Summer in March?
If you live in the central or eastern United States and have been outside lately, you can attest to the downright summery weather we’ve been experiencing. In fact, this March weather is not just unusual; it is unprecedented. In Detroit, there has not been a comparable spring heat wave since 1886, and that warm spell occurred a full month later (April 16-24). In Chicago, last week’s high temperatures in the low 80’s are similar to Chicago’s average high in August (82°).
Daily record highs have been falling in droves across the region, with some remarkable occurrences. One weather station in Michigan hit 85°F, breaking the previous daily record high by an unheard of 32°, which is also 48° above average. Two stations recorded low temperatures that beat the previous record high, something that experienced weatherman Jeff Masters had never seen before. This record warmth is not confined to the United States. Several Canadian cities surpassed both their all-time March and April records this week, an amazing feat considering the vast differences between March and April during a normal spring.
This historic heat wave was also associated with the most humid air ever observed this early in the year in the Midwest. An increase in high-humidity heat waves is undesirable because the humidity increases the heat index and prevents nighttime cooling, both of which increase the health impacts of heat events.
Unfortunately, global warming is loading the dice in favor of events like this. As Weather Channel Meteorologist Stu Ostro said, “This remarkable warmth is associated with a bulging ridge of high pressure aloft that is exceptionally strong and long-lasting for March. While natural factors are contributing to this warm spell, given the nature of it and its context with other extreme weather events and patterns in recent years there is a high probability that global warming is having an influence upon its extremity.” In other words, we might well be having an unusually warm spring in any event, but global warming probably pushed it into unprecedented territory.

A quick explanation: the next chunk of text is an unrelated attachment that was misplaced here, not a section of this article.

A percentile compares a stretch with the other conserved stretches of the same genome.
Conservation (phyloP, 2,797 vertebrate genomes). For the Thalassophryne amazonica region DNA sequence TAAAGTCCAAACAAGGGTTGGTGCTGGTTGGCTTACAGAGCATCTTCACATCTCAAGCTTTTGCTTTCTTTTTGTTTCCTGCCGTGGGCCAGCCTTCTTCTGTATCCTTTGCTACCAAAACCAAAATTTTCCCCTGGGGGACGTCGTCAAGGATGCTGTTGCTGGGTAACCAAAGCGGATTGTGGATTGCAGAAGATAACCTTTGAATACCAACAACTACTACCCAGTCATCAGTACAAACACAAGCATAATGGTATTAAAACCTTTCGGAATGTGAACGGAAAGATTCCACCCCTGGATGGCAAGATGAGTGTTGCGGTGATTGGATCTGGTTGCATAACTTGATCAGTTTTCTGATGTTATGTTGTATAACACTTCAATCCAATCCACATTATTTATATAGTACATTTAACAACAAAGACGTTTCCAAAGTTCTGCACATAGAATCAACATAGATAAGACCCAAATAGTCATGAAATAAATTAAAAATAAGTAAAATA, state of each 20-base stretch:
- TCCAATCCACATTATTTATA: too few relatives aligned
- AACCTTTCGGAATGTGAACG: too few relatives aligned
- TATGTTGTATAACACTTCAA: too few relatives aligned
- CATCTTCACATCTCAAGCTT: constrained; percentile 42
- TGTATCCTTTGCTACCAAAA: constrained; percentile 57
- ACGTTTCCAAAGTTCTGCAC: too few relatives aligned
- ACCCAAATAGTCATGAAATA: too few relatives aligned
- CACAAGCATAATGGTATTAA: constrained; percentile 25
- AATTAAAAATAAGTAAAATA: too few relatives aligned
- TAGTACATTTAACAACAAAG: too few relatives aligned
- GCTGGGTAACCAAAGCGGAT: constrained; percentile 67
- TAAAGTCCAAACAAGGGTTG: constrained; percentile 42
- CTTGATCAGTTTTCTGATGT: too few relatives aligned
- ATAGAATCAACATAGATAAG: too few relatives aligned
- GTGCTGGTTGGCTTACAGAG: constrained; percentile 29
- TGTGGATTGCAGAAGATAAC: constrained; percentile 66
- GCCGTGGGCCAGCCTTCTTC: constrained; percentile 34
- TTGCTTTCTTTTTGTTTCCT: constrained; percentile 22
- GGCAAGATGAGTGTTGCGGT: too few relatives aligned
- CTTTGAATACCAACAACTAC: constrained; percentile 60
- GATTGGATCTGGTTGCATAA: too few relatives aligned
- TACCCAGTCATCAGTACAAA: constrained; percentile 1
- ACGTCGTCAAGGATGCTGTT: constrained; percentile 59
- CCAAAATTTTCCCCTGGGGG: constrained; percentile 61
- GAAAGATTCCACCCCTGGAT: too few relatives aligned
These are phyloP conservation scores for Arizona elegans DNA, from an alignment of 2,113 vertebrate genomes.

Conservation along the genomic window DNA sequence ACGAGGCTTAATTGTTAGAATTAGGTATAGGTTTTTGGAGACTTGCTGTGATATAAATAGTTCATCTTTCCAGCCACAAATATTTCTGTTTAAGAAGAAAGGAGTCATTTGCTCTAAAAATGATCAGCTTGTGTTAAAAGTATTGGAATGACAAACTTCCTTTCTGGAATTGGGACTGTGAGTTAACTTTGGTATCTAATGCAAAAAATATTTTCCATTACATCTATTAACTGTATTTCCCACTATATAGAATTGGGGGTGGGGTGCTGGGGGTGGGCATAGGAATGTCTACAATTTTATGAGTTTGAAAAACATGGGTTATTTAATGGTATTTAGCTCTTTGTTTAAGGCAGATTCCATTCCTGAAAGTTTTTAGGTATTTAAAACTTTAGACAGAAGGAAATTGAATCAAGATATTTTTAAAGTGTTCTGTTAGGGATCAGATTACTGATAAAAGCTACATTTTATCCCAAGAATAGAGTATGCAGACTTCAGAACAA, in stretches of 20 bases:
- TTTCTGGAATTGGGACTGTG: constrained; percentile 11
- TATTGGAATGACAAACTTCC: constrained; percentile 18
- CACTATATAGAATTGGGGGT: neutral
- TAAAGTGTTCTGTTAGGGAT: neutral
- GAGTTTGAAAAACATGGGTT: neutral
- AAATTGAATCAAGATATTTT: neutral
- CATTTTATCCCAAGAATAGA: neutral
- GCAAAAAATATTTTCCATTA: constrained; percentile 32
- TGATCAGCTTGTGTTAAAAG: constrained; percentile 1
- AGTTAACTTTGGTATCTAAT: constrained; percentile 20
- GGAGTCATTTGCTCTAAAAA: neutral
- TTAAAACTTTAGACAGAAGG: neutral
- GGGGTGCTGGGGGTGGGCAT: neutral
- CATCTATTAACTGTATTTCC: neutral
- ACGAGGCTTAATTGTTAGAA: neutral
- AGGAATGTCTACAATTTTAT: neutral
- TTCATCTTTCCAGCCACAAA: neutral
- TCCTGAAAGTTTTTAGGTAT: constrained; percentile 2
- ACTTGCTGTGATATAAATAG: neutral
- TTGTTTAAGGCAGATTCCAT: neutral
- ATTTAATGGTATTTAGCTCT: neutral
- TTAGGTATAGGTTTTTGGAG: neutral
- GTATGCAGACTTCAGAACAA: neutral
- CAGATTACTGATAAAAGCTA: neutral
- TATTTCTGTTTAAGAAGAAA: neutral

Interestingly, the jet stream configuration that is generating heat in the east has also caused very un-summerlike weather in the western United States—on the other side of the high-pressure dome. While the Midwest was baking under summer temperatures, Arizona and New Mexico were experiencing an unusually late snowstorm, and in Eugene, Oregon, the largest snowstorm ever recorded this late in the season blanketed the city with fresh snow. Extreme meandering of the jet stream, responsible for both late snow and early summer, has been connected recently to global warming through decreases in the arctic sea ice cover.
Although some people may be enjoying the early arrival of summer, others are concerned about the impacts. Warm winters are associated with an increase in pests that are able to survive locally or penetrate farther north. These pests can damage crops or spread diseases (e.g., more ticks carrying Lyme disease). And allergists have recorded the highest pollen counts ever in the South and Midwest. One clinic in Nashville recorded 11,000 grains of pollen per cubic meter, far above the “high” threshold of 1,500. And the moist conditions that warm air brings can cause heavy rains that inundate soils and delay spring planting. The more often such conditions prevail from year to year, the more often such problems will cost money for farmers, make people sick from allergies and climate-sensitive diseases, and put pressure on existing infrastructure.
We are fortunate that this heat wave did not occur during the peak of the summer. At 4-5 standard deviations warmer than normal we could be talking about temperatures in the 110s in Michigan instead of the 80s, with all of the associated power shortages, heat stroke, livestock deaths, etc. Even so, this historic bout of warm weather offers important lessons about the consequences of climate change. This event is outside the historical experience of the United States in more than 100 years of records. We know that the risk of extreme weather events is increasing with global warming, and this most recent episode represents further evidence that history is not a good guide for assessing the level of risk we face in the future.
Dan Huber is a Science & Policy Fellow at C2ES.